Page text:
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Faking it: The emotional labour of medicine

BMJ 2004; 329 doi: https://doi.org/10.1136/sbmj.0409329 (Published 01 September 2004) Cite this as: BMJ 2004;329:0409329
  1. Raj Persaud, Gresham professor for public understanding of psychiatry and consultant psychiatrist Maudsley Hospital1
  1. 1London and author of Staying sane: how to make your mind work for you

It's tough smiling at your patients when that is the opposite of how you feel inside but medicine has a lot to do with acting as Raj Persaud explains

Doctors and medical students typically conduct two basic interactions in their daily jobs they contend with ‘things’ like technology (such as MRI Scanners), and they interact with people. There is accumulating evidence that much of the stress of medical work comes from interactions with people rather than things.1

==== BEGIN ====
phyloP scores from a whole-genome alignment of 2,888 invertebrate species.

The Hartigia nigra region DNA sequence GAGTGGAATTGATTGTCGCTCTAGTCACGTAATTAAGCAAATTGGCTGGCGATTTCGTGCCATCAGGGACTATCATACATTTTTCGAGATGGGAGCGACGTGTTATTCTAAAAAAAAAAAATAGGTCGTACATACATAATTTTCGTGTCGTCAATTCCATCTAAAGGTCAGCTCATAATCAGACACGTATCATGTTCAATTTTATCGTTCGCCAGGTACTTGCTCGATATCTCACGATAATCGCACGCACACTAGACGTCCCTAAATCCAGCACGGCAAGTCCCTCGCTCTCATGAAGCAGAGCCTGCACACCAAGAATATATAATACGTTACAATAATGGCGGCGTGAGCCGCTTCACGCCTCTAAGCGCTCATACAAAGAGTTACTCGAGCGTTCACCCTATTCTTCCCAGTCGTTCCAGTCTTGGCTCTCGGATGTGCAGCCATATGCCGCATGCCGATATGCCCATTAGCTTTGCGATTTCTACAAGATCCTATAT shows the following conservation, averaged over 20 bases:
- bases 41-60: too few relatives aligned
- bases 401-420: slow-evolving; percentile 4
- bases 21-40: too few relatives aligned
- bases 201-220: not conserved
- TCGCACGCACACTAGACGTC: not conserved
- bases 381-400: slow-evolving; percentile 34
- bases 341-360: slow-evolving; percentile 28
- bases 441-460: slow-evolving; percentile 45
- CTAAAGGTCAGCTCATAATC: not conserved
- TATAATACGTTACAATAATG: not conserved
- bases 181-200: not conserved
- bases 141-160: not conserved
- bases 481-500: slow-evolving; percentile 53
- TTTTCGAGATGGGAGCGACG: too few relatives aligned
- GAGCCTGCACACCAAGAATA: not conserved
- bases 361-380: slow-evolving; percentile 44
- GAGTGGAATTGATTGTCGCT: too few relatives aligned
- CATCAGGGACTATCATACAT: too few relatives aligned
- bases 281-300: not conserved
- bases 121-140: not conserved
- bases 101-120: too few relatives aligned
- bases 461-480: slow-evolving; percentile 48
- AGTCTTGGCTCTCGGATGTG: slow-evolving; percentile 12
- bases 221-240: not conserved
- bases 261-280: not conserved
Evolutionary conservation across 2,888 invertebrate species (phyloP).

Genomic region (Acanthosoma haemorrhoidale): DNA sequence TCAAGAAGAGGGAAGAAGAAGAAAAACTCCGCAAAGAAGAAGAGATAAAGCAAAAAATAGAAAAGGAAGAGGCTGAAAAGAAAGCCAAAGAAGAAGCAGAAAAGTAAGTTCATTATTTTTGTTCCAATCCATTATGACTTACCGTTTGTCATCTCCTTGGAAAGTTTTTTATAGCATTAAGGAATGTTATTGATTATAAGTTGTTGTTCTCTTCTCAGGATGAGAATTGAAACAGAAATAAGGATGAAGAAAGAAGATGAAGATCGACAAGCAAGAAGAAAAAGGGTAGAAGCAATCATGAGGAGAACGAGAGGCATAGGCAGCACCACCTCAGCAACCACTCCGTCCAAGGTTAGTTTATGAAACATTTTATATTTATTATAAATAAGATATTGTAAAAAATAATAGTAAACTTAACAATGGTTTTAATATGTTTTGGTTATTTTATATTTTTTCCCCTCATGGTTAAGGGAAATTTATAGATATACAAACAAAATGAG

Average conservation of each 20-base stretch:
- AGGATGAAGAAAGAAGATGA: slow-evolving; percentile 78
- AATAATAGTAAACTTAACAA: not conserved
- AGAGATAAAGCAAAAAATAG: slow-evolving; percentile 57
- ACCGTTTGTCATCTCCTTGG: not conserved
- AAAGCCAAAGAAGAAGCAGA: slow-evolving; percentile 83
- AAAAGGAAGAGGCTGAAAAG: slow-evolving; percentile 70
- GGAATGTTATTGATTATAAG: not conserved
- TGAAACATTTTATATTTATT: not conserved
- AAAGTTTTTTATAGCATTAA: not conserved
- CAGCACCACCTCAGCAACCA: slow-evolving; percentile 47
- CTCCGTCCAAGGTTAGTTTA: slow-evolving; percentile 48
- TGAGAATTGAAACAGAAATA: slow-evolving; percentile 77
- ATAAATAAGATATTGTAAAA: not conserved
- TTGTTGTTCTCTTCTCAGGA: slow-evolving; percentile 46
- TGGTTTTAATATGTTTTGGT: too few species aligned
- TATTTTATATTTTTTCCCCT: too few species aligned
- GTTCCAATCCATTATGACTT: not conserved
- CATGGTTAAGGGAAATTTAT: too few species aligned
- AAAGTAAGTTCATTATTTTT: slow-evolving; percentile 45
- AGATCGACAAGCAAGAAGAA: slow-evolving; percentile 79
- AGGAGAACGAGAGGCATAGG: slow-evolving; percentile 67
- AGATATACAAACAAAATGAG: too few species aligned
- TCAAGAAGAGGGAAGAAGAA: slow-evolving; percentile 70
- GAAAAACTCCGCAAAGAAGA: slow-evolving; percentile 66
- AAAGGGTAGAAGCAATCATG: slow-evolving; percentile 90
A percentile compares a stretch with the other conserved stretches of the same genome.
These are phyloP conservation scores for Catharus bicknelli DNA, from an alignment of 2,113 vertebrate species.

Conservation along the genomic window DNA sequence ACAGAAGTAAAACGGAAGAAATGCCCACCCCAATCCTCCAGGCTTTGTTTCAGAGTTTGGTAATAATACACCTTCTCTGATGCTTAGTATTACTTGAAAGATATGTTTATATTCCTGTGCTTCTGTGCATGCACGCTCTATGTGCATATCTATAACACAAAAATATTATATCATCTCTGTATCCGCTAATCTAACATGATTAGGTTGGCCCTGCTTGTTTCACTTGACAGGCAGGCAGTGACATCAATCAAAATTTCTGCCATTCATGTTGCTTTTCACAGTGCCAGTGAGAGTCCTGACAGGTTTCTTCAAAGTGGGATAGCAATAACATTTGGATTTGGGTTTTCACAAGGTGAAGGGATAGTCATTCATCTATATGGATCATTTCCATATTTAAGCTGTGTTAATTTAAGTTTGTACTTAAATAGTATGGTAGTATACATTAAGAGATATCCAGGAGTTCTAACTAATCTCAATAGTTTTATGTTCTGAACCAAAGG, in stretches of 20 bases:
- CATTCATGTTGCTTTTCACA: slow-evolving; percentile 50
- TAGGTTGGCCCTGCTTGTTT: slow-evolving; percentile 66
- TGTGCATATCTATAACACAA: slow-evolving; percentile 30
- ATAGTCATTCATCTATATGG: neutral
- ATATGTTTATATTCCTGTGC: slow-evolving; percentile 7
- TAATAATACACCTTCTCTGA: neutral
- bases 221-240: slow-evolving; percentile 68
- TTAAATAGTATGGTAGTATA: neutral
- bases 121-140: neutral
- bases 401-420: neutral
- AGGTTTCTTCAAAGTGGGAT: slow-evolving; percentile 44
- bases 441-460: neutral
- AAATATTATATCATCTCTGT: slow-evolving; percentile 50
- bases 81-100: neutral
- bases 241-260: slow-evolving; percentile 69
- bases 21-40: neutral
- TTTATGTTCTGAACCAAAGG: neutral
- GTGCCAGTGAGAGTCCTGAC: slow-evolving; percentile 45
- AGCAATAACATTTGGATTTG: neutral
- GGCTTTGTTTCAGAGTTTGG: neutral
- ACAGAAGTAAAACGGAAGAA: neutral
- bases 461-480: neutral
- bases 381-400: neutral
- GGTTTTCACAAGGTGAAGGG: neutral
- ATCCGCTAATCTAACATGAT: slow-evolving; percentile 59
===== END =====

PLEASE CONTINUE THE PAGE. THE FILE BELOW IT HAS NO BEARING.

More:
People versus things

Post-industrial societies have workforces which are moving from manufacturing to service oriented work. This basically means that we increasingly have jobs where we deal with people rather than things (such as components on an assembly line).

Having to constantly deal with people rather than ‘things’, often brings unique stresses, which the modern workplace or workforce doesn't seem prepared for. For example, much of medical training appears to be focused on how to deal with ‘things’ like a liver or a liver function test result, rather than how to cope with people, such as patients and colleagues.

This lack of training on how to deal with people could mean doctors are ill equipped when it comes to this vital part of their jobs. This explains much of their subsequent stress (especially as doctors are often dealing with people who are going through one of the most difficult times).

Have a nice day syndrome

Some recent research has established that a large part of the stress of working in call centres is the strain of having to be constantly cheerful to callers.2 The so …

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